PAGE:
Tuesday, August 11, 2015

President Rajoy; Public opinion; Podemos; Our big fiesta; Debs & balls; & A Liverpool song.

Presumably under the tutelage of an expensive PR company, the PP party is doing its utmost to humanise President Rajoy and convert him from what he appears to be - a soulless robot whose only oratorical skill is to move his right arm up and down - into something resembling a humanoid. So, we're being subjected to pictures of him on holiday - running, walking swimming and cycling. At which activities he looks, to me, as gormless and as uncoordinated as ever.

And untrustworthy as well. For, though the government is trying very hard to convince us that La Crisis is over, few people are willing to believe this. The latest poll from the government research institute shows a mere 0.2% of Spaniards believe the country’s economy is in "very good" shape, while only 3.5% think it's in "good" shape. Meanwhile, around 40% plump for a "bad" state and 25% for "very bad". As for the future, 75% fear things will either "stay the same" or "get worse". Plenty there for the opposition parties to get their teeth into. When they aren't splitting the left-wing vote.

Talking of these, the newcomer party, Podemos, has inevitably seen its high ratings fall and is now only getting 15-16% support. As you'd expect, a policy re-think is being pursued.

Back in Tiffintown, we've had the first 3 days of our Fiesta de la la Peregrina. Young women of 12 upwards have gathered in certain squares of the old quarter with their empty Coke bottles, hoping someone will fill them with Calimocho and help them on their way to their first bout of drunken vomiting during the night's bacchanal. And the streets between these squares have run with urine, giving us the traditional stench of piss we associate with good times. But no violence, of course, as Spanish youth doesn't go in for this much. If at all.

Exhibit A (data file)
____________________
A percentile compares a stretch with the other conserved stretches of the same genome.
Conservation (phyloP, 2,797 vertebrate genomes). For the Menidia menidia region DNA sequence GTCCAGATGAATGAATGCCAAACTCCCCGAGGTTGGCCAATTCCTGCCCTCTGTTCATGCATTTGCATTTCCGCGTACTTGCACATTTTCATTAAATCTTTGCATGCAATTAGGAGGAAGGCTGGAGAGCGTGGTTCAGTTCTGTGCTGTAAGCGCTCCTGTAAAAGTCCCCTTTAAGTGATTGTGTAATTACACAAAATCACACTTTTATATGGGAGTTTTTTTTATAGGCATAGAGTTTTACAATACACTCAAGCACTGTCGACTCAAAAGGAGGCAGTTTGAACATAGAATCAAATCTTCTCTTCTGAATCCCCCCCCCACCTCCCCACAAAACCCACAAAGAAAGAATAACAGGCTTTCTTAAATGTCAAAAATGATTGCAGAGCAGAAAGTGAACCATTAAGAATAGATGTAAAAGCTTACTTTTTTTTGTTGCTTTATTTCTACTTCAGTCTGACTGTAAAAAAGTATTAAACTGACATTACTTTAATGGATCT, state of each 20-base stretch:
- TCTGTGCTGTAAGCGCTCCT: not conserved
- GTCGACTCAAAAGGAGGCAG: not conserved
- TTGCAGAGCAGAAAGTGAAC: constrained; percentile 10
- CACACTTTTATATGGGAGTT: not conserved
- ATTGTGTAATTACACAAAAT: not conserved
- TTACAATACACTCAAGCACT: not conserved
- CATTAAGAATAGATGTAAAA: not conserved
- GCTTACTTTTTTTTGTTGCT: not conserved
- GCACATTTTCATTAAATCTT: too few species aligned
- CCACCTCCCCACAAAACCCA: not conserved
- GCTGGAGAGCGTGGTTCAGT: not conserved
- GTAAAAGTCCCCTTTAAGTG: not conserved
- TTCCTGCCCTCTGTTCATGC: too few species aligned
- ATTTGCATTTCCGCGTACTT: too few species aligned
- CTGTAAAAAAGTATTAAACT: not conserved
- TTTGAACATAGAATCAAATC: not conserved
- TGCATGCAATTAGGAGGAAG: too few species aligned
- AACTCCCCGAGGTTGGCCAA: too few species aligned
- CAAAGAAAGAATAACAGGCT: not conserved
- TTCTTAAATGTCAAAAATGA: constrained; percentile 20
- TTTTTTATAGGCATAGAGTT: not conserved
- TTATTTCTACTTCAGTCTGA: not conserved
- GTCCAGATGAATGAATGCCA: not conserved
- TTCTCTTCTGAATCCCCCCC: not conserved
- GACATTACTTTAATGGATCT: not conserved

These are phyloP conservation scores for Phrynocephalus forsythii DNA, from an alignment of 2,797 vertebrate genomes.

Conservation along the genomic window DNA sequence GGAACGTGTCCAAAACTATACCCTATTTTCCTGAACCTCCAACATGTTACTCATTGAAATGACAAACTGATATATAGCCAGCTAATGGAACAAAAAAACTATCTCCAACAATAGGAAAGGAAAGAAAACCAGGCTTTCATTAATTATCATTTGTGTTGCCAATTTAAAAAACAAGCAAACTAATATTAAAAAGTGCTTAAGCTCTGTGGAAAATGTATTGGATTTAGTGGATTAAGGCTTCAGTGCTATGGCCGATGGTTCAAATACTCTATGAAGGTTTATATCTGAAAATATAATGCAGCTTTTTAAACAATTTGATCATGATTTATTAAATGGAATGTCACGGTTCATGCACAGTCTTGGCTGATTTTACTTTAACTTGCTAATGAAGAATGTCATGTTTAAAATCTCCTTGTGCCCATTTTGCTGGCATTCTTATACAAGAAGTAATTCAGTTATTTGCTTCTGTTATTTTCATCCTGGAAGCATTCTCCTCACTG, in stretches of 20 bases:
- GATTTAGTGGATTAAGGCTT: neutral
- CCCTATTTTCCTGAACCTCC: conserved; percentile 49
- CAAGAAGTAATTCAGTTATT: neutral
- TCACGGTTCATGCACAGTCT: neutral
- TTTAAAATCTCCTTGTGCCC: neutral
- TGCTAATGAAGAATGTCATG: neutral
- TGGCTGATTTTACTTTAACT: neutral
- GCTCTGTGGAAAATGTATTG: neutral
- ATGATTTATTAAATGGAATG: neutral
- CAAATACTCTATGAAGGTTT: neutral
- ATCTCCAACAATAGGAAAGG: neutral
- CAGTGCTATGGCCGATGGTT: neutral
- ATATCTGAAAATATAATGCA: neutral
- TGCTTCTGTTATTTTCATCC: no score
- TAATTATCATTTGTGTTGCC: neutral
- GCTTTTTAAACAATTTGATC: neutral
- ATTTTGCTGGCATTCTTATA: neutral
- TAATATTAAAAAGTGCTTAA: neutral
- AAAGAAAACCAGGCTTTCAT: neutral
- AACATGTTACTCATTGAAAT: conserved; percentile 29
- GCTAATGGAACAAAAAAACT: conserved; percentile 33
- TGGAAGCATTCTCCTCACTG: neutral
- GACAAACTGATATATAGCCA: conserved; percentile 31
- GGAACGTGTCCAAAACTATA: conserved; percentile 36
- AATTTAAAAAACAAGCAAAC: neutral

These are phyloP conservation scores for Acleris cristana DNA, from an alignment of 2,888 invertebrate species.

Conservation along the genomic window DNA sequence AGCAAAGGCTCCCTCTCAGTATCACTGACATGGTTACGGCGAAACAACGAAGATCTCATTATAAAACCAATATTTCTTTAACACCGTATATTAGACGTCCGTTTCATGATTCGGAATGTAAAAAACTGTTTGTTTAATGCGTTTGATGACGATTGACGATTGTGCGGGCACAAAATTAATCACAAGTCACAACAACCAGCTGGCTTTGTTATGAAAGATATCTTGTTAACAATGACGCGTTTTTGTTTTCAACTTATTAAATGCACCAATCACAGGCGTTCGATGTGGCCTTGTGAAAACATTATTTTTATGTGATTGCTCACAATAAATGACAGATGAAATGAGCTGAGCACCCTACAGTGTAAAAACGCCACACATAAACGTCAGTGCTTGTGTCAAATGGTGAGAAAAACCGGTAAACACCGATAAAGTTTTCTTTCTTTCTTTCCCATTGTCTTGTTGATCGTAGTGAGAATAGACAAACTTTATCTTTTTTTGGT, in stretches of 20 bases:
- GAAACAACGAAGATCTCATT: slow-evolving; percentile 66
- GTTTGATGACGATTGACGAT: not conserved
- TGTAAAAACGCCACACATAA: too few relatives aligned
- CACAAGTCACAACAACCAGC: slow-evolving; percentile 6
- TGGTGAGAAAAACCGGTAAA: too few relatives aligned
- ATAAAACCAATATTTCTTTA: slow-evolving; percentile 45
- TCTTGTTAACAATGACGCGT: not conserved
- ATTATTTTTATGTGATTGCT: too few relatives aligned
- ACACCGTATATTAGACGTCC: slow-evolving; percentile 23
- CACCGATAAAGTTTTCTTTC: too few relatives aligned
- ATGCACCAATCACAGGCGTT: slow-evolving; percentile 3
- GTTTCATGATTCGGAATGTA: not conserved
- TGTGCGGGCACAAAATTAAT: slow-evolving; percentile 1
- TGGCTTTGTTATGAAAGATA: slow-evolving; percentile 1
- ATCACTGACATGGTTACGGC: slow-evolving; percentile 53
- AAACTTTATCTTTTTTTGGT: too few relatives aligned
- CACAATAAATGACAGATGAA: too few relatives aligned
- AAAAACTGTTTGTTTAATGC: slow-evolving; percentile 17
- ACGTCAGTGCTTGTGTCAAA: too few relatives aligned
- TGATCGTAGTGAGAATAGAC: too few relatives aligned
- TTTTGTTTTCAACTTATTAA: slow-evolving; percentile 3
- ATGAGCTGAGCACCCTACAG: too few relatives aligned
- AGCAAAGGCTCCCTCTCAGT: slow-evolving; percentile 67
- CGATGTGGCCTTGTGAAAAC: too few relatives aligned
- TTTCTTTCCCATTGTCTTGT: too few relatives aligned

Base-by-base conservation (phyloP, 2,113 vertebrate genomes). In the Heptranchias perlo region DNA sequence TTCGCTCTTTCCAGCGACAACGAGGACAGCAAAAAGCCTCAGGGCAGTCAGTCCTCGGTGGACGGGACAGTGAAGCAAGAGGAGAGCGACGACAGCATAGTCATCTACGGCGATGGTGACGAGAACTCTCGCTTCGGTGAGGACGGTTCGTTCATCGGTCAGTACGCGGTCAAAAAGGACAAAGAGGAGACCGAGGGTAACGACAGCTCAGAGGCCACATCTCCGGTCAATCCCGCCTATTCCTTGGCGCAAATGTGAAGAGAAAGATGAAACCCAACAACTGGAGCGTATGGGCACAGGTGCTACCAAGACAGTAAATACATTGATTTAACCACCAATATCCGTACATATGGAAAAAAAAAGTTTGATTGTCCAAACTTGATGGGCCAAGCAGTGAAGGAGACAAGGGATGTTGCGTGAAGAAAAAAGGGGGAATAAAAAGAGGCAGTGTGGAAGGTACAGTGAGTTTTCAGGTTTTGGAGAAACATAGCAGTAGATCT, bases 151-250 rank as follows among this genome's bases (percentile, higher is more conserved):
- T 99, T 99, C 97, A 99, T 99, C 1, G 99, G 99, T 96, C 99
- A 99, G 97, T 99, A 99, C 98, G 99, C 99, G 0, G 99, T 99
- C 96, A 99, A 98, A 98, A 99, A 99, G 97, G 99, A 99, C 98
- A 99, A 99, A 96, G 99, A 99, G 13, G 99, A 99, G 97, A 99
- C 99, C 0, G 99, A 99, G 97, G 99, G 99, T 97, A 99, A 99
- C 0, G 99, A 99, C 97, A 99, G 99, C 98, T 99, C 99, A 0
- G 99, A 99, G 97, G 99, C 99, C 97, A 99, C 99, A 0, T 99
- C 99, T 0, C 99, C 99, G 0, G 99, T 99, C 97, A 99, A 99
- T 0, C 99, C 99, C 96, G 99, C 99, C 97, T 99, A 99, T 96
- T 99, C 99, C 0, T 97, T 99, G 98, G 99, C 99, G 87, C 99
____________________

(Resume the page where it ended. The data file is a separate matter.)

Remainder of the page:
But the Spanish are as efficient in cleaning up after a party as they are in setting it up in the first place. By 8am every morning, the monumental debris of the previous night has been cleared up and the streets washed clean. Even as sleepless party-goers wander round in DJs and evening dresses. Especially after the city's premier social event, the Debutantes' Ball. Yes, you read that correctly. We still have one here. And there were 18 young debs in white this year. All virgins, I'm assuming. At an event attended by flying pigs.

Finally . . . I've mentioned a few times over the years that whores and brothels are a regular feature of the Spanish landscape but I doubt there's a city here which boasts a song about a rapacious prostitute as one of its anthems. Cue Maggie May, from The Spinners of Liverpool. With these lyrics. Enjoy.

Oh, gather round you sailor boys and listen to my plea.
And when you've heard my tale, you'll pity me.
For I was a ruddy fool in the port of Liverpool
The first time that I come home from sea

I was plying the path to home from the port of Sierre Leone
Four pound ten and fourpence was me pay
With a pocket full of tin I was very soon taken in,
by a gal with the name of Maggie Mae.

Chorus:
Oh Maggie Maggie Mae, they have taken her away,
and she'll never walk down Lime street anymore.
For she's robbed so many sailors and captains of the whalers
That dirty, robbin' urchin Maggie Mae.

Oh, well do I remember the first time I met Maggie Mae
She was cruisin' up and down in Canning Place.
She'd a figure so divine, like a frigate of the line.
Well, being a sailor I gave chase.

Now in the morning I awoke, I was flat and stony broke.
No jacket, trousers, waistcoat did I find.
When I asked her where they were, she said "My very dear sir.
They're down in Kelly's pawnshop number nine".

Chorus

Well, to the pawnshop I did go, no clothes could I find
and a policeman took that gal away.
And the judge he guilty found her of robbin' a homeward-bounder.
And paid her passage out to Botany Bay.

Oh, Maggie Maggie Mae. They have taken her away,
and she'll never walk down Lime street anymore.
Well that judge he guilty found her, for robbin' a homeward--bounder,
You dirty, robbin', no good Maggie Mae.

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